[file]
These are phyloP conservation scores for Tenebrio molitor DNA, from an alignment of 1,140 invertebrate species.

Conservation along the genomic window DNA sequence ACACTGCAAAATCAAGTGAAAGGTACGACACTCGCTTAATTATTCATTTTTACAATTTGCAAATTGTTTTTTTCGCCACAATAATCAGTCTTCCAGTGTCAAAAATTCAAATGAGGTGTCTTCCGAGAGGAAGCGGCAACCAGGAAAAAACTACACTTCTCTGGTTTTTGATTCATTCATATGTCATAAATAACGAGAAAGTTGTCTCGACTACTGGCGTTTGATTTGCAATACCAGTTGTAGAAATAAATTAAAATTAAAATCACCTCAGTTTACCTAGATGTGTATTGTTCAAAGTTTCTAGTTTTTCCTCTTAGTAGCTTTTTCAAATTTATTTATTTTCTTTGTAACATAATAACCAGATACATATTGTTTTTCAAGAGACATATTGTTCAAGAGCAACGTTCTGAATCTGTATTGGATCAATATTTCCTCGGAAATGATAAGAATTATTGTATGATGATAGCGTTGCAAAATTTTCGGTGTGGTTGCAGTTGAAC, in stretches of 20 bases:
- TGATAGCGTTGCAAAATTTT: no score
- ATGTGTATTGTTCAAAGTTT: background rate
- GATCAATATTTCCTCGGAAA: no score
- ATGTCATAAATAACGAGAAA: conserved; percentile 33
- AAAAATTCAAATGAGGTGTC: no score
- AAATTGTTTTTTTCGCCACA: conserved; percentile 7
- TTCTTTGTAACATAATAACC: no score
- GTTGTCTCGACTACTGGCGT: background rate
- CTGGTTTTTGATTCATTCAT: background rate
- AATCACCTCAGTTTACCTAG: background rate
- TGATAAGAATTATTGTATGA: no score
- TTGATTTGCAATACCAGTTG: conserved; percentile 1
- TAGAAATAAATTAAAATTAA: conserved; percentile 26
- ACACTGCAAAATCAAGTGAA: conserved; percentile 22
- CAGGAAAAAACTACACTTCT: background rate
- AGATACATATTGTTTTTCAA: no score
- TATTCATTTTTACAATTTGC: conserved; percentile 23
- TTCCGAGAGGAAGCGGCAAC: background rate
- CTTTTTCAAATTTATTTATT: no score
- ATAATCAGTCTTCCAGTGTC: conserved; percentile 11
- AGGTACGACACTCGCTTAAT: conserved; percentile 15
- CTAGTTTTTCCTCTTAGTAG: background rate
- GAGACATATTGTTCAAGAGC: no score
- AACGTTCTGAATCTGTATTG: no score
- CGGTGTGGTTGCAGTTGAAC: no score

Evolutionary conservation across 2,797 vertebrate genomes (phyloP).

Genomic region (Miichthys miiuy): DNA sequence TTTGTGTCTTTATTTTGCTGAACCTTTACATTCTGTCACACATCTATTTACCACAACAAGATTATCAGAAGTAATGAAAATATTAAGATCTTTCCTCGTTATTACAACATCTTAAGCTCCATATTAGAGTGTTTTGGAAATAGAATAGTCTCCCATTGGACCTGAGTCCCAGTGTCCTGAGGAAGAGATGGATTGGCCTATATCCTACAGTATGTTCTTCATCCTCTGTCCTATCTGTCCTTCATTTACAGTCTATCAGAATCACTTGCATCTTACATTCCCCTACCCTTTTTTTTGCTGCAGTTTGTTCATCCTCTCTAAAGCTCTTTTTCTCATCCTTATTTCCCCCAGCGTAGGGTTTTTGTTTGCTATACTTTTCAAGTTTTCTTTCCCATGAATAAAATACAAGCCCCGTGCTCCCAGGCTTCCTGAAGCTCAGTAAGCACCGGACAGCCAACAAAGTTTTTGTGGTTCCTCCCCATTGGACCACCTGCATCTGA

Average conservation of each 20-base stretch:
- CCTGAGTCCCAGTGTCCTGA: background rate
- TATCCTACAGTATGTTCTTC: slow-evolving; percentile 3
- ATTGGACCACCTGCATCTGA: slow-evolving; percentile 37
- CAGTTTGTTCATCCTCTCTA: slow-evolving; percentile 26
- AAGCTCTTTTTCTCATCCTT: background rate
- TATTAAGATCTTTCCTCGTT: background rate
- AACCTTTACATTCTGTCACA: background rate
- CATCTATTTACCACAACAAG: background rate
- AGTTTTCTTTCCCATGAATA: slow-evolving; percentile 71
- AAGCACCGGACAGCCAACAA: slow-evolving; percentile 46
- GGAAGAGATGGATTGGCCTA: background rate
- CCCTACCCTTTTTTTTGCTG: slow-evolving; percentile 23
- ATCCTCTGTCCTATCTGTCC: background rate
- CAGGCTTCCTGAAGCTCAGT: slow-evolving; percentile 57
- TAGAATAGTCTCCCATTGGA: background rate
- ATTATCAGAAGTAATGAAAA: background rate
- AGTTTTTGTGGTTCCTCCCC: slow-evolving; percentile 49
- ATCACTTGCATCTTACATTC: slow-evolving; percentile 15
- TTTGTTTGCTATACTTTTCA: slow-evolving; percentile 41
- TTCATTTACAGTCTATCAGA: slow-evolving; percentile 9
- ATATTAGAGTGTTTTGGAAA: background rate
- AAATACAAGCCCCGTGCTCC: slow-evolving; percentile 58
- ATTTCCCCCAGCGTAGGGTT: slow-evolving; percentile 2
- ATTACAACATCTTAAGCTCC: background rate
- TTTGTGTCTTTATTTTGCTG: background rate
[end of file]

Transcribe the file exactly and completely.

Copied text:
These are phyloP conservation scores for Tenebrio molitor DNA, from an alignment of 1,140 invertebrate species.

Conservation along the genomic window DNA sequence ACACTGCAAAATCAAGTGAAAGGTACGACACTCGCTTAATTATTCATTTTTACAATTTGCAAATTGTTTTTTTCGCCACAATAATCAGTCTTCCAGTGTCAAAAATTCAAATGAGGTGTCTTCCGAGAGGAAGCGGCAACCAGGAAAAAACTACACTTCTCTGGTTTTTGATTCATTCATATGTCATAAATAACGAGAAAGTTGTCTCGACTACTGGCGTTTGATTTGCAATACCAGTTGTAGAAATAAATTAAAATTAAAATCACCTCAGTTTACCTAGATGTGTATTGTTCAAAGTTTCTAGTTTTTCCTCTTAGTAGCTTTTTCAAATTTATTTATTTTCTTTGTAACATAATAACCAGATACATATTGTTTTTCAAGAGACATATTGTTCAAGAGCAACGTTCTGAATCTGTATTGGATCAATATTTCCTCGGAAATGATAAGAATTATTGTATGATGATAGCGTTGCAAAATTTTCGGTGTGGTTGCAGTTGAAC, in stretches of 20 bases:
- TGATAGCGTTGCAAAATTTT: no score
- ATGTGTATTGTTCAAAGTTT: background rate
- GATCAATATTTCCTCGGAAA: no score
- ATGTCATAAATAACGAGAAA: conserved; percentile 33
- AAAAATTCAAATGAGGTGTC: no score
- AAATTGTTTTTTTCGCCACA: conserved; percentile 7
- TTCTTTGTAACATAATAACC: no score
- GTTGTCTCGACTACTGGCGT: background rate
- CTGGTTTTTGATTCATTCAT: background rate
- AATCACCTCAGTTTACCTAG: background rate
- TGATAAGAATTATTGTATGA: no score
- TTGATTTGCAATACCAGTTG: conserved; percentile 1
- TAGAAATAAATTAAAATTAA: conserved; percentile 26
- ACACTGCAAAATCAAGTGAA: conserved; percentile 22
- CAGGAAAAAACTACACTTCT: background rate
- AGATACATATTGTTTTTCAA: no score
- TATTCATTTTTACAATTTGC: conserved; percentile 23
- TTCCGAGAGGAAGCGGCAAC: background rate
- CTTTTTCAAATTTATTTATT: no score
- ATAATCAGTCTTCCAGTGTC: conserved; percentile 11
- AGGTACGACACTCGCTTAAT: conserved; percentile 15
- CTAGTTTTTCCTCTTAGTAG: background rate
- GAGACATATTGTTCAAGAGC: no score
- AACGTTCTGAATCTGTATTG: no score
- CGGTGTGGTTGCAGTTGAAC: no score

Evolutionary conservation across 2,797 vertebrate genomes (phyloP).

Genomic region (Miichthys miiuy): DNA sequence TTTGTGTCTTTATTTTGCTGAACCTTTACATTCTGTCACACATCTATTTACCACAACAAGATTATCAGAAGTAATGAAAATATTAAGATCTTTCCTCGTTATTACAACATCTTAAGCTCCATATTAGAGTGTTTTGGAAATAGAATAGTCTCCCATTGGACCTGAGTCCCAGTGTCCTGAGGAAGAGATGGATTGGCCTATATCCTACAGTATGTTCTTCATCCTCTGTCCTATCTGTCCTTCATTTACAGTCTATCAGAATCACTTGCATCTTACATTCCCCTACCCTTTTTTTTGCTGCAGTTTGTTCATCCTCTCTAAAGCTCTTTTTCTCATCCTTATTTCCCCCAGCGTAGGGTTTTTGTTTGCTATACTTTTCAAGTTTTCTTTCCCATGAATAAAATACAAGCCCCGTGCTCCCAGGCTTCCTGAAGCTCAGTAAGCACCGGACAGCCAACAAAGTTTTTGTGGTTCCTCCCCATTGGACCACCTGCATCTGA

Average conservation of each 20-base stretch:
- CCTGAGTCCCAGTGTCCTGA: background rate
- TATCCTACAGTATGTTCTTC: slow-evolving; percentile 3
- ATTGGACCACCTGCATCTGA: slow-evolving; percentile 37
- CAGTTTGTTCATCCTCTCTA: slow-evolving; percentile 26
- AAGCTCTTTTTCTCATCCTT: background rate
- TATTAAGATCTTTCCTCGTT: background rate
- AACCTTTACATTCTGTCACA: background rate
- CATCTATTTACCACAACAAG: background rate
- AGTTTTCTTTCCCATGAATA: slow-evolving; percentile 71
- AAGCACCGGACAGCCAACAA: slow-evolving; percentile 46
- GGAAGAGATGGATTGGCCTA: background rate
- CCCTACCCTTTTTTTTGCTG: slow-evolving; percentile 23
- ATCCTCTGTCCTATCTGTCC: background rate
- CAGGCTTCCTGAAGCTCAGT: slow-evolving; percentile 57
- TAGAATAGTCTCCCATTGGA: background rate
- ATTATCAGAAGTAATGAAAA: background rate
- AGTTTTTGTGGTTCCTCCCC: slow-evolving; percentile 49
- ATCACTTGCATCTTACATTC: slow-evolving; percentile 15
- TTTGTTTGCTATACTTTTCA: slow-evolving; percentile 41
- TTCATTTACAGTCTATCAGA: slow-evolving; percentile 9
- ATATTAGAGTGTTTTGGAAA: background rate
- AAATACAAGCCCCGTGCTCC: slow-evolving; percentile 58
- ATTTCCCCCAGCGTAGGGTT: slow-evolving; percentile 2
- ATTACAACATCTTAAGCTCC: background rate
- TTTGTGTCTTTATTTTGCTG: background rate